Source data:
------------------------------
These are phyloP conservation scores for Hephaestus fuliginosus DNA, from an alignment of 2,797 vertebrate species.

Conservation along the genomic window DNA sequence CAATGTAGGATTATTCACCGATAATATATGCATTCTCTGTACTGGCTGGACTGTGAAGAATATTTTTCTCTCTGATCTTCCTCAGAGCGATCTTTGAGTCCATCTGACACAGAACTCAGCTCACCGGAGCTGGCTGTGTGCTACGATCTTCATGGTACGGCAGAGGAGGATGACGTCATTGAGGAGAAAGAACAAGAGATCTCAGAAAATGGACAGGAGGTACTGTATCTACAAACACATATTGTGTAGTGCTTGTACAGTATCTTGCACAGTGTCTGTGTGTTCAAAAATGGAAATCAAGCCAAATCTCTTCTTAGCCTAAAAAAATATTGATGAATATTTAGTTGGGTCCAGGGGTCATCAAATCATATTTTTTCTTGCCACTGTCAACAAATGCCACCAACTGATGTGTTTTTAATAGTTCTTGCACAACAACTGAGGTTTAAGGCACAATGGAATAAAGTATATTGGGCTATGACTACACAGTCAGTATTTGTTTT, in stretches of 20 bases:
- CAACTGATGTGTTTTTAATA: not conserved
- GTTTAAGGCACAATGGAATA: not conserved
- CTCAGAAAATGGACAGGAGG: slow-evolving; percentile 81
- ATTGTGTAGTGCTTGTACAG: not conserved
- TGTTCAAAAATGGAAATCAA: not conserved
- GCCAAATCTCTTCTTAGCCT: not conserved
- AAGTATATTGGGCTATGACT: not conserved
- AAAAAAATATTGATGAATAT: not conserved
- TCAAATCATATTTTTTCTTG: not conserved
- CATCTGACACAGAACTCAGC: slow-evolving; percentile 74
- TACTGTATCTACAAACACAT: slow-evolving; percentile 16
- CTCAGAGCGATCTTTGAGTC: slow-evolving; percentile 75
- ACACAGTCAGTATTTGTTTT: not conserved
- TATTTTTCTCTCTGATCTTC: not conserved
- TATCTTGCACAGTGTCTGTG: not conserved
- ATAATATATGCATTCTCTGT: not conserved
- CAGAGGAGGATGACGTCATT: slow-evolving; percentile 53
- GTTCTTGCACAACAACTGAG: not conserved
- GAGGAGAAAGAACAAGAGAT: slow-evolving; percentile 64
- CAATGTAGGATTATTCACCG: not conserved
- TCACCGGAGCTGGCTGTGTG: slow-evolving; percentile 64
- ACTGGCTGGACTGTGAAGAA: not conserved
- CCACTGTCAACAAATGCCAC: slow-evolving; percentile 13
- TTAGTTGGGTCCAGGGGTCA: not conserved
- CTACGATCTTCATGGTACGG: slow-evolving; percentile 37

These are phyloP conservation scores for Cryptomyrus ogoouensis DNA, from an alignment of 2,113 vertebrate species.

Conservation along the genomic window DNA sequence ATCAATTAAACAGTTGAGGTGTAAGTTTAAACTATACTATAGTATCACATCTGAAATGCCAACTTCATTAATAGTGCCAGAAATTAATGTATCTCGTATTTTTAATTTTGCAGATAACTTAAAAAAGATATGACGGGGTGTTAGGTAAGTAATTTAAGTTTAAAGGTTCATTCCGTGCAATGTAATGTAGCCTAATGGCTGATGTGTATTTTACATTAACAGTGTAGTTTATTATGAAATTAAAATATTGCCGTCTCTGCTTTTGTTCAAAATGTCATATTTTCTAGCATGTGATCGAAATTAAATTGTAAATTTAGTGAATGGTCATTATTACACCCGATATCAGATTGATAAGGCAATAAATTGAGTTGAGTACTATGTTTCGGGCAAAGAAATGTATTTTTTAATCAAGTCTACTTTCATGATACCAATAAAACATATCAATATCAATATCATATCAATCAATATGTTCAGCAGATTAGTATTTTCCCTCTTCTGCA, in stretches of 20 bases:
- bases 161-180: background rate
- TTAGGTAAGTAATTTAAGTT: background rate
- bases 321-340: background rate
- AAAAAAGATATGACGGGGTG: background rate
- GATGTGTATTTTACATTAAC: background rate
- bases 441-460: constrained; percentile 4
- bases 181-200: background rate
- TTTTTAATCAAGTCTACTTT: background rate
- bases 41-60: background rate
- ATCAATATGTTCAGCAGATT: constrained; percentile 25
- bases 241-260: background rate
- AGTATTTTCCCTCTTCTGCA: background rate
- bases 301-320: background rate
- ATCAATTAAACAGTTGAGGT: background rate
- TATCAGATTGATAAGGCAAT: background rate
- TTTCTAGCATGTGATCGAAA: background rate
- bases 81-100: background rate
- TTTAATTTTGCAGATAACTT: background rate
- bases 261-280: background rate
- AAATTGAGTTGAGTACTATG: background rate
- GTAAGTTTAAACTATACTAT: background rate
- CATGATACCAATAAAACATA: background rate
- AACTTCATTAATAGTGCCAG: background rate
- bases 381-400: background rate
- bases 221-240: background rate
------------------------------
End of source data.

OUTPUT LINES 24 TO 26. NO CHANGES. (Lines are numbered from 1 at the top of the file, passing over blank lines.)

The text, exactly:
- ACTGGCTGGACTGTGAAGAA: not conserved
- CCACTGTCAACAAATGCCAC: slow-evolving; percentile 13
- TTAGTTGGGTCCAGGGGTCA: not conserved